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Home News-Telegram News ‘Parcel Tracking Notice,’ credit union con latest scams to hit area

‘Parcel Tracking Notice,’ credit union con latest scams to hit area

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It would appear that one of the fastest-growing jobs in the nation today would come under the heading of “Artist” — at least in the “Con” or “Scam” categories, anyway.

The proliferation of phone, mail and Internet-based con jobs seemingly continues to grow every week, with imitators of the U.S. Postal Service the latest to promote a new scheme.

Betty Landes, a familiar face around the Senior Citizens Center at 150 Martin Luther King Jr. Drive, reported the latest iteration of “If it sounds too good to be true, it probably is” on Tuesday.

Landes had received a green postcard-sized document in the mail identified as a “Parcel Tracking Notice.” According to the notice, a “pre-paid” parcel containing jewelry with an “original price” of $50 awaits the recipient of the postcard. All that was needed was a call to a toll-free number to arrange to pay for a “processing and delivery fee” of $6.95.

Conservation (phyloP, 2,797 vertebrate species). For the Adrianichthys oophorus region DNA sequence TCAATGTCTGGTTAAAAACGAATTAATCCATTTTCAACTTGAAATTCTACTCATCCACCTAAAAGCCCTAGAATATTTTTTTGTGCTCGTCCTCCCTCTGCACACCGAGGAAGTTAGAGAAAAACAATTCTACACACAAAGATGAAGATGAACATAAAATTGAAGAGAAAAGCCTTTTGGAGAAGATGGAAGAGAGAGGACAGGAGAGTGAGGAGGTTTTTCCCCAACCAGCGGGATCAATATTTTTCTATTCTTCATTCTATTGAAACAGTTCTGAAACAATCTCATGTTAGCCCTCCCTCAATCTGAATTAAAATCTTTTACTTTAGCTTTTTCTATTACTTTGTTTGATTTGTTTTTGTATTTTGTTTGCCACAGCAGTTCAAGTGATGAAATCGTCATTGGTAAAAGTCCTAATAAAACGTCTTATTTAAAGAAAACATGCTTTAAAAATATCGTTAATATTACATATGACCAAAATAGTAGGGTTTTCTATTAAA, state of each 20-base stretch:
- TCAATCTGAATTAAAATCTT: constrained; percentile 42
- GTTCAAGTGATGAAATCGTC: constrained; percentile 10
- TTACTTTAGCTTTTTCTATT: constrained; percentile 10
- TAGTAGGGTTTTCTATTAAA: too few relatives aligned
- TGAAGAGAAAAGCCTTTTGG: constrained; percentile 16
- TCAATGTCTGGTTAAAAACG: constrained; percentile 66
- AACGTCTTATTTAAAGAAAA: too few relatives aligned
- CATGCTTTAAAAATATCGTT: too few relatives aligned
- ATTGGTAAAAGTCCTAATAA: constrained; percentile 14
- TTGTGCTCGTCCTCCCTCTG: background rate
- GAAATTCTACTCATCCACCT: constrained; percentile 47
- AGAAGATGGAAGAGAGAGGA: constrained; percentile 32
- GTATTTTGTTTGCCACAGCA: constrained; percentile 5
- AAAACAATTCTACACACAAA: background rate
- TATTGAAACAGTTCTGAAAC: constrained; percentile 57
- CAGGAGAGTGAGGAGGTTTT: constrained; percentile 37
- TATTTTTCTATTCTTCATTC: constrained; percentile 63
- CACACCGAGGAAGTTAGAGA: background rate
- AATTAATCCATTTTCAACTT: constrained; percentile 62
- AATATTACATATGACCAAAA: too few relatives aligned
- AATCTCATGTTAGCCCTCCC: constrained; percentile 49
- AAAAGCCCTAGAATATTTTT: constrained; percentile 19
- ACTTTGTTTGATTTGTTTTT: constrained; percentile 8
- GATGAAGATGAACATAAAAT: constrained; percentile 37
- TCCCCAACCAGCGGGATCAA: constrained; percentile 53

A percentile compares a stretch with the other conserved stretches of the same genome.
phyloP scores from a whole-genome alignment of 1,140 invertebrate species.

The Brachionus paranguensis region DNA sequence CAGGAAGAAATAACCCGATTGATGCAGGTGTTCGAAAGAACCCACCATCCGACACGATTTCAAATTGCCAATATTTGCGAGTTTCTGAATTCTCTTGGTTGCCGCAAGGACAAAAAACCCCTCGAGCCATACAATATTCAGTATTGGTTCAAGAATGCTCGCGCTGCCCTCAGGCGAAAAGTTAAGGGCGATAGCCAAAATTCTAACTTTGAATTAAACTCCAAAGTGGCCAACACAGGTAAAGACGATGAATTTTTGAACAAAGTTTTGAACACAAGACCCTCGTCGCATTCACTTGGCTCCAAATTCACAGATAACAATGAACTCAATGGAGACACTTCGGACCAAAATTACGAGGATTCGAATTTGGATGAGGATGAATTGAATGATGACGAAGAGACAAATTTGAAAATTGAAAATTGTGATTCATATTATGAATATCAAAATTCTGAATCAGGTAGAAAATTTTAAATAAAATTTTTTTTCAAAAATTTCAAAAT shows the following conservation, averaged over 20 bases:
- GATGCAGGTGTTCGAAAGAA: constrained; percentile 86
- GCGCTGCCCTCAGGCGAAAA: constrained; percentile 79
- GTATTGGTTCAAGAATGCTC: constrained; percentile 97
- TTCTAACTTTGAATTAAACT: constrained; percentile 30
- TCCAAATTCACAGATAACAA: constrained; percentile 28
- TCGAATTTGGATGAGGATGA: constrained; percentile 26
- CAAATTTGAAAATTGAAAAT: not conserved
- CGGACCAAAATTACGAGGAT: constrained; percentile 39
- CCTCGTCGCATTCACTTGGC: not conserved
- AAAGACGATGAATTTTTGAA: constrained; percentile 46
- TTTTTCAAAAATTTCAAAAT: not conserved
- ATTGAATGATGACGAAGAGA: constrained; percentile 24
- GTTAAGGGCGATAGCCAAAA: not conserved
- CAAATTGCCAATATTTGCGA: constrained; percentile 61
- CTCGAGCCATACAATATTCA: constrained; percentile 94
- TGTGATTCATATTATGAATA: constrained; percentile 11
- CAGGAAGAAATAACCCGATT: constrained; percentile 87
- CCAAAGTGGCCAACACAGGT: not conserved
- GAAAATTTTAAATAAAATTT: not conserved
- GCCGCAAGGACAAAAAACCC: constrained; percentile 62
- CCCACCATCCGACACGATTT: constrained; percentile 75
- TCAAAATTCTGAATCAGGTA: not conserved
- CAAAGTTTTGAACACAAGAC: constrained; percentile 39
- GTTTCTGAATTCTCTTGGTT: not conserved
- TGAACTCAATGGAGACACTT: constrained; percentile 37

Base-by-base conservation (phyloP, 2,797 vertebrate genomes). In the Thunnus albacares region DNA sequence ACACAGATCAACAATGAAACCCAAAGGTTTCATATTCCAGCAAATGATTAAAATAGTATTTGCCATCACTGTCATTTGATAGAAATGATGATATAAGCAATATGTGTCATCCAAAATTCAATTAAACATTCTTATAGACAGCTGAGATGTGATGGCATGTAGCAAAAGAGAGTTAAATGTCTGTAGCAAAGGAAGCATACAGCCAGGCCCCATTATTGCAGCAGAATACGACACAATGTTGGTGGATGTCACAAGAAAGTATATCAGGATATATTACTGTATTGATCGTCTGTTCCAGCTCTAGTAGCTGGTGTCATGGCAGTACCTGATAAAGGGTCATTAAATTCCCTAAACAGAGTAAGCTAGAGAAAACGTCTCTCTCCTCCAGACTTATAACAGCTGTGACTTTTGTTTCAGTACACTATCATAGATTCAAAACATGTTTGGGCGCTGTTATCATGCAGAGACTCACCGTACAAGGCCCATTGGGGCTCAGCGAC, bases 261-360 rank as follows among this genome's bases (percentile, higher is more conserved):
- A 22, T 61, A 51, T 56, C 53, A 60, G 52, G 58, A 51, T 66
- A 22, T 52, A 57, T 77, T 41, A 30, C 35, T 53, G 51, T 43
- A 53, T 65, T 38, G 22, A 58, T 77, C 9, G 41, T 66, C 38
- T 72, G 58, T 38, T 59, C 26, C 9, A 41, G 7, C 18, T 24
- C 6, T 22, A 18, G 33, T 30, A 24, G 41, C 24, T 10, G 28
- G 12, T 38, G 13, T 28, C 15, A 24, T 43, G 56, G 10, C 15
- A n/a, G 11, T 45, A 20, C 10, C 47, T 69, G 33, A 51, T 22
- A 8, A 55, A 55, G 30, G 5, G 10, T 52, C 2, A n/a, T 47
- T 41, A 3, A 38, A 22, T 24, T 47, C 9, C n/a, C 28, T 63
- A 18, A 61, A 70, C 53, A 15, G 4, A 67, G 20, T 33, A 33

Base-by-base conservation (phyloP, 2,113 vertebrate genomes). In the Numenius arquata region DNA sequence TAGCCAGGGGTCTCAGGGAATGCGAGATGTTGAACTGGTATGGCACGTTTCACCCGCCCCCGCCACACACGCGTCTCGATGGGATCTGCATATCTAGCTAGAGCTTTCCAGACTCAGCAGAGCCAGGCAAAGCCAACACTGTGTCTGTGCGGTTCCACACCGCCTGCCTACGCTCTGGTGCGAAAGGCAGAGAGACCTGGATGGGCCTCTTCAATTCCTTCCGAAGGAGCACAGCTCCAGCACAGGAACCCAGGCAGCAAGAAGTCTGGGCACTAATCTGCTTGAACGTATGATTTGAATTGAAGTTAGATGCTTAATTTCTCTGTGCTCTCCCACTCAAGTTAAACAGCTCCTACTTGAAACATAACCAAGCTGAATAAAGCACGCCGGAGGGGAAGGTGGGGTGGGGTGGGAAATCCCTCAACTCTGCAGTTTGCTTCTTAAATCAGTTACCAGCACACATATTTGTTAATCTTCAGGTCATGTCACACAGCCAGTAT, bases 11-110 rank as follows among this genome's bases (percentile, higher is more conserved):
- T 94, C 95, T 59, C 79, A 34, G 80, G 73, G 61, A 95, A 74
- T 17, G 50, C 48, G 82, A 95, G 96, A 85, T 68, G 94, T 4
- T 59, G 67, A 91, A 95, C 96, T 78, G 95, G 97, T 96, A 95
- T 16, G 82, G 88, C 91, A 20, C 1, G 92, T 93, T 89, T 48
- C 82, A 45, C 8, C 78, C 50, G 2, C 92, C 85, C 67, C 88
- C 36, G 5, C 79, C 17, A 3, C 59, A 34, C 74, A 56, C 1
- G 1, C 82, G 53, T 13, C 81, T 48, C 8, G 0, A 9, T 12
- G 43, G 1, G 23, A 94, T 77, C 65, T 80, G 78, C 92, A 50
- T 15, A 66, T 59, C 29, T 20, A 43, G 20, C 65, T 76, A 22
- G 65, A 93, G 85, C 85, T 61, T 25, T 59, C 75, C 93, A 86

Landes called the 800 number on the card. The operator asked for credit card information.

Landes, who doesn’t strike you as the kind of person to put up with much nonsense, hung up and visited the post office. There, she was told the whole thing was probably some type of scam.

Landes counts among her friends at the Senior Citizens Center the director, Karon Weatherman, who also recently received news of a scam reported in the Texarkana area involving Red River Federal Credit Union, a legitimate organization.

The scam involves text and e-mail messages, but is primarily telephone-based. People are called with an automated message telling them their account has been frozen due to unauthorized, third-party debit card transactions. The message then instructs people to press the number 1  and provide their card numbers and security numbers.

“This then gives the caller access to all their information,” wrote Vickie Kesraj, a benefits counselor for Ark-Tex Council of Governments who e-mailed Weatherman about the Red Rivers scam. “The person receiving this call should just hang up.”

While this particular case involves a financial institution in Texarkana, this type of con job is occurring at different banks across the region, area bank officials say.

 

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